"President Shimon Peres pressed Putin further, asking that he ‘raise his voice' against a nuclear Iran. Putin responded by saying that Russia has a ‘national interest' to secure peace and quiet in Israel but did not elaborate further."

Despite the fact that talks about Iran were more process than substance, Tel Aviv University Russia specialist Boris Morozof notes that Israel and Russia do have "points of common interest," such as military technology, counterterrorism, and Israel's vast natural gas fields.

On Tuesday, Putin traveled to the West Bank, where he "inaugurated a Russian cultural and language center in Bethlehem" and toured the Church of Nativity. He also told President Mahmoud Abbas that Russia "has no problem recognizing a Palestinian state," called his Palestinian counterpart's position on negotiations with Israel "responsible," and referenced Israeli unilateral actions as "not constructive."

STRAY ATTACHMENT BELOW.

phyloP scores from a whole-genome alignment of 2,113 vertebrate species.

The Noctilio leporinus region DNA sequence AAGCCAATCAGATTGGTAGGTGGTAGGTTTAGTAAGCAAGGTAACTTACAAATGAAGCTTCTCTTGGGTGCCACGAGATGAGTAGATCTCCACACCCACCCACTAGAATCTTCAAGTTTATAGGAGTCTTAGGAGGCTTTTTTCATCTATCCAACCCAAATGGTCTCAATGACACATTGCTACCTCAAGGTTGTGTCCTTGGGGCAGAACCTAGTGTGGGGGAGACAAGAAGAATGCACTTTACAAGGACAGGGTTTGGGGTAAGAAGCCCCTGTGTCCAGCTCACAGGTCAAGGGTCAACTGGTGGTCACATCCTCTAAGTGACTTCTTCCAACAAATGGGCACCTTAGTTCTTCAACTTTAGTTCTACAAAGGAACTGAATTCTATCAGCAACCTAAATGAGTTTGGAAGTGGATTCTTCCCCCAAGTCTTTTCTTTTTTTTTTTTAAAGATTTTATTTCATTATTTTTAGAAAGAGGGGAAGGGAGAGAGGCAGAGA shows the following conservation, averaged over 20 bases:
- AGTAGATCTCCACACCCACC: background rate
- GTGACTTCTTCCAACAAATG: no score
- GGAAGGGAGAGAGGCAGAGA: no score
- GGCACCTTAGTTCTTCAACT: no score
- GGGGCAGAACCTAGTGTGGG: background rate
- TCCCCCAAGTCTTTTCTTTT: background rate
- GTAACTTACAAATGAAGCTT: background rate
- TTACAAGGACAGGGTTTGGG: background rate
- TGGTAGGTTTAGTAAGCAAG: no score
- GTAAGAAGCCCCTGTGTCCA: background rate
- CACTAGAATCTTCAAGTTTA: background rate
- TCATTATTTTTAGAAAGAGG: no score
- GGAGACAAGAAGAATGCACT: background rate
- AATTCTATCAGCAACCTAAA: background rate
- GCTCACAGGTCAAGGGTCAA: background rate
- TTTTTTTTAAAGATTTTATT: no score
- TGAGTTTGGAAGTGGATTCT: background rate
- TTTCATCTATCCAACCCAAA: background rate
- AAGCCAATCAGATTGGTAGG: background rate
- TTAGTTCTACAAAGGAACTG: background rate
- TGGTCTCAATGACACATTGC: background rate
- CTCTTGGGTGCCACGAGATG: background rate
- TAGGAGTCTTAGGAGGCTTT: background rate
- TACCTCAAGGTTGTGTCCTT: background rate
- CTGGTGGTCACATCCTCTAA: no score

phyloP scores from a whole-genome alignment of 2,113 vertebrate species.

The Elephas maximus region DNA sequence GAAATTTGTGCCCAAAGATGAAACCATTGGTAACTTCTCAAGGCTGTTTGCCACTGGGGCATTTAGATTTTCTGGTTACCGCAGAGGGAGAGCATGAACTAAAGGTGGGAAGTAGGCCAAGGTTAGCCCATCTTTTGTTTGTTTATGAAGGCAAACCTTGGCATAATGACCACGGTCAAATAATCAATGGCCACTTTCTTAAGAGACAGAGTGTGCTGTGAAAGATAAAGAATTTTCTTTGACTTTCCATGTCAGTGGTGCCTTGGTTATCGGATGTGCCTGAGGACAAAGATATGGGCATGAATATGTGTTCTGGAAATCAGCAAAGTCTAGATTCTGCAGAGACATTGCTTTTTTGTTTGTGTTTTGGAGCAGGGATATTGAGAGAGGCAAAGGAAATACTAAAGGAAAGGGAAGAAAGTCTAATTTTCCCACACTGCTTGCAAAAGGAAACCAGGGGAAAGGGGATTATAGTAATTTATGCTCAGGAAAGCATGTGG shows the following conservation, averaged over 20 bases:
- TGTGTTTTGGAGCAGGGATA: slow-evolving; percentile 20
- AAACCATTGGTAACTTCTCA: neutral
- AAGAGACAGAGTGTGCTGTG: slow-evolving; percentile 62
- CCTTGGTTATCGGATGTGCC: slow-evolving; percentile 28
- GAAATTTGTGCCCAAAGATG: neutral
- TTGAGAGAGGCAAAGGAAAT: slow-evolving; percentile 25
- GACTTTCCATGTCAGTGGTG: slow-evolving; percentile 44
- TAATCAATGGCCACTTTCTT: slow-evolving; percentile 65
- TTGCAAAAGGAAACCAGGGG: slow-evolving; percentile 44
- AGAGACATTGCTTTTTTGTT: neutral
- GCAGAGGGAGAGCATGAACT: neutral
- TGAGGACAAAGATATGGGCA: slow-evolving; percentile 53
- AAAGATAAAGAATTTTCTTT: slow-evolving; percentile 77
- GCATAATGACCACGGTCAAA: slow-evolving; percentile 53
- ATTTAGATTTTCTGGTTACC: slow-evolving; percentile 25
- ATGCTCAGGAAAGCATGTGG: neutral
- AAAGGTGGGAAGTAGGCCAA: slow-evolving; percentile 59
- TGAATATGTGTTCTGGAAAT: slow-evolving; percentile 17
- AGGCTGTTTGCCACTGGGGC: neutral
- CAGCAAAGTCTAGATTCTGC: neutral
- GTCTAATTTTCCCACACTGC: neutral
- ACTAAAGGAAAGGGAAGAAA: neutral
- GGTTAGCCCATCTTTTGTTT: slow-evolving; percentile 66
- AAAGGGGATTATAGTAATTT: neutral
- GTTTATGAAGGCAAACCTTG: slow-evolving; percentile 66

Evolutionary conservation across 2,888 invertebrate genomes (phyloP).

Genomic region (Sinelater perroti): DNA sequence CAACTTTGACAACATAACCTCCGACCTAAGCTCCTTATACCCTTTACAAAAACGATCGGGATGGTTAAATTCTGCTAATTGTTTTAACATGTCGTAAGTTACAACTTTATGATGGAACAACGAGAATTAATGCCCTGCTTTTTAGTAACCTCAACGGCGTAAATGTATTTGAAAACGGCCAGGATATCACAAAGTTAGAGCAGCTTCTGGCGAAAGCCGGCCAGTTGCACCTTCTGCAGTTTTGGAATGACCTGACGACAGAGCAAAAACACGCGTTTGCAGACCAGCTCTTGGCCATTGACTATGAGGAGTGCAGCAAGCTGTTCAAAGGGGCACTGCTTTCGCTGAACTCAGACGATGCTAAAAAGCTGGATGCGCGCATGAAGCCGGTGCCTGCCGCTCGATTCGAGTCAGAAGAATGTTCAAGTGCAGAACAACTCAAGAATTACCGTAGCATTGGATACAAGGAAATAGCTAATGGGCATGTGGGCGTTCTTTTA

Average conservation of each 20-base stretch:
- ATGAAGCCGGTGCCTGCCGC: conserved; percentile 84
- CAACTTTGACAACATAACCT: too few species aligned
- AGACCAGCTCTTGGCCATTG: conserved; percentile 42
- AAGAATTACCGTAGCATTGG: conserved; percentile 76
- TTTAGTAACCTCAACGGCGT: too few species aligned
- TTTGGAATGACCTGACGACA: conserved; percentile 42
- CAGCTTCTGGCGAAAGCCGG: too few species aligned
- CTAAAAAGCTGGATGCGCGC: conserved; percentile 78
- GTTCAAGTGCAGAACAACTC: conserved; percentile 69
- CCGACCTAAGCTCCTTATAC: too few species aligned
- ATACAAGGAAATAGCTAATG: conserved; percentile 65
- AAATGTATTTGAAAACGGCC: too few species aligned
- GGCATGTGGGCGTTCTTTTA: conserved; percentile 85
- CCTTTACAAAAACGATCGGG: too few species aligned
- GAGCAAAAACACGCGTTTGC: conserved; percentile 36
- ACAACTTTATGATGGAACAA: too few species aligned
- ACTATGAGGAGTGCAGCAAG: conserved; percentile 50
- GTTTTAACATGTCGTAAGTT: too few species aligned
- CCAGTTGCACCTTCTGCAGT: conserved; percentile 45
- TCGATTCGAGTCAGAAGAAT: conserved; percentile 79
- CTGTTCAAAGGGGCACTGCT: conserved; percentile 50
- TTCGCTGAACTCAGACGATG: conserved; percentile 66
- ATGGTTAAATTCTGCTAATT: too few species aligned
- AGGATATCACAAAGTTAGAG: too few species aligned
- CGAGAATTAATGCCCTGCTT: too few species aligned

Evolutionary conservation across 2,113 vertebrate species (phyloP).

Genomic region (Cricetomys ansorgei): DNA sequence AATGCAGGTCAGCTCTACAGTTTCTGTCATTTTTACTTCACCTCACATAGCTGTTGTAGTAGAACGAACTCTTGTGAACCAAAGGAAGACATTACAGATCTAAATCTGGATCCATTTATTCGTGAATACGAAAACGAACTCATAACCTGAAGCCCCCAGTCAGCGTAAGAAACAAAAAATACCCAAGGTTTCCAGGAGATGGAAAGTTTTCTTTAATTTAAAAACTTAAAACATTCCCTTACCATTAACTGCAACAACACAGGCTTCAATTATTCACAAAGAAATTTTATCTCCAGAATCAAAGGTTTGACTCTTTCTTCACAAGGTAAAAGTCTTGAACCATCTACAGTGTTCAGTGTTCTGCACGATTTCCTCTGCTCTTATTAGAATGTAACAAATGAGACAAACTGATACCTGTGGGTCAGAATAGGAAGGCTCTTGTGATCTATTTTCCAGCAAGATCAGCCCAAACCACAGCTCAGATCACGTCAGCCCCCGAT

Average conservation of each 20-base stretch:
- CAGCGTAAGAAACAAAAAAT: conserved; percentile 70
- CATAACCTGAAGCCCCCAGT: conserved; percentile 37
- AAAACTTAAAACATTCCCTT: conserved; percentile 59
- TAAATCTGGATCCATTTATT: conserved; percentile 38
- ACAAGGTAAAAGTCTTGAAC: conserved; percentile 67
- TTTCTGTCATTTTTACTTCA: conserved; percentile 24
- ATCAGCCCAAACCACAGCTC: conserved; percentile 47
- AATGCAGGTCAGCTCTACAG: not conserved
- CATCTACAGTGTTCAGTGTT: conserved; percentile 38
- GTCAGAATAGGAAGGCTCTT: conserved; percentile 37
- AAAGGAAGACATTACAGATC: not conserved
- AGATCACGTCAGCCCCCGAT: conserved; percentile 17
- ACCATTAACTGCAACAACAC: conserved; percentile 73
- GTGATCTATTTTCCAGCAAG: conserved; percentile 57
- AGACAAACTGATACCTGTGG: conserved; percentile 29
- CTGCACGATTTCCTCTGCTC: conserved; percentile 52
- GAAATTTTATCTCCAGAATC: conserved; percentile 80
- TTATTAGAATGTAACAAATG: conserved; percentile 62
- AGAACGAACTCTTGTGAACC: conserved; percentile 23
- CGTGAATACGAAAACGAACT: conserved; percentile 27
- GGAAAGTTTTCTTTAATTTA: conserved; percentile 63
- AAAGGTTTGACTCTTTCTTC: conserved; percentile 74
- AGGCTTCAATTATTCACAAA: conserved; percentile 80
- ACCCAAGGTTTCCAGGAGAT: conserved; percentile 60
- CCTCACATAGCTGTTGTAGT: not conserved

Russia is a member of the Middle East Quartet, a diplomatic body charged with mediating the Israeli-Palestinian peace process, whose members also include the U.S., the U.N., and the EU. The Quartet has made little progress since its inception in 2002, but Abbas reportedly "called for an international peace conference to take place in Moscow."

Unfortunately, Putin's trip did not include arm-wrestling or kissing sturgeon fish, but he may have joined in some singing.

Jim Hollander - Pool / Getty Images


The legal calculus behind Assange's asylum request

With Julian Assange continuing to hide out inside the Ecuadorian embassy in London as he awaits a decision on his application for asylum from President Rafael Correa, it has become clear that the Wikileaks founder faces an dicey legal future. So while the decision to seek refuge at the Ecuadorian embassy appeared slightly bizarre at first glance, that move increasingly looks like a shrewd move by Assange.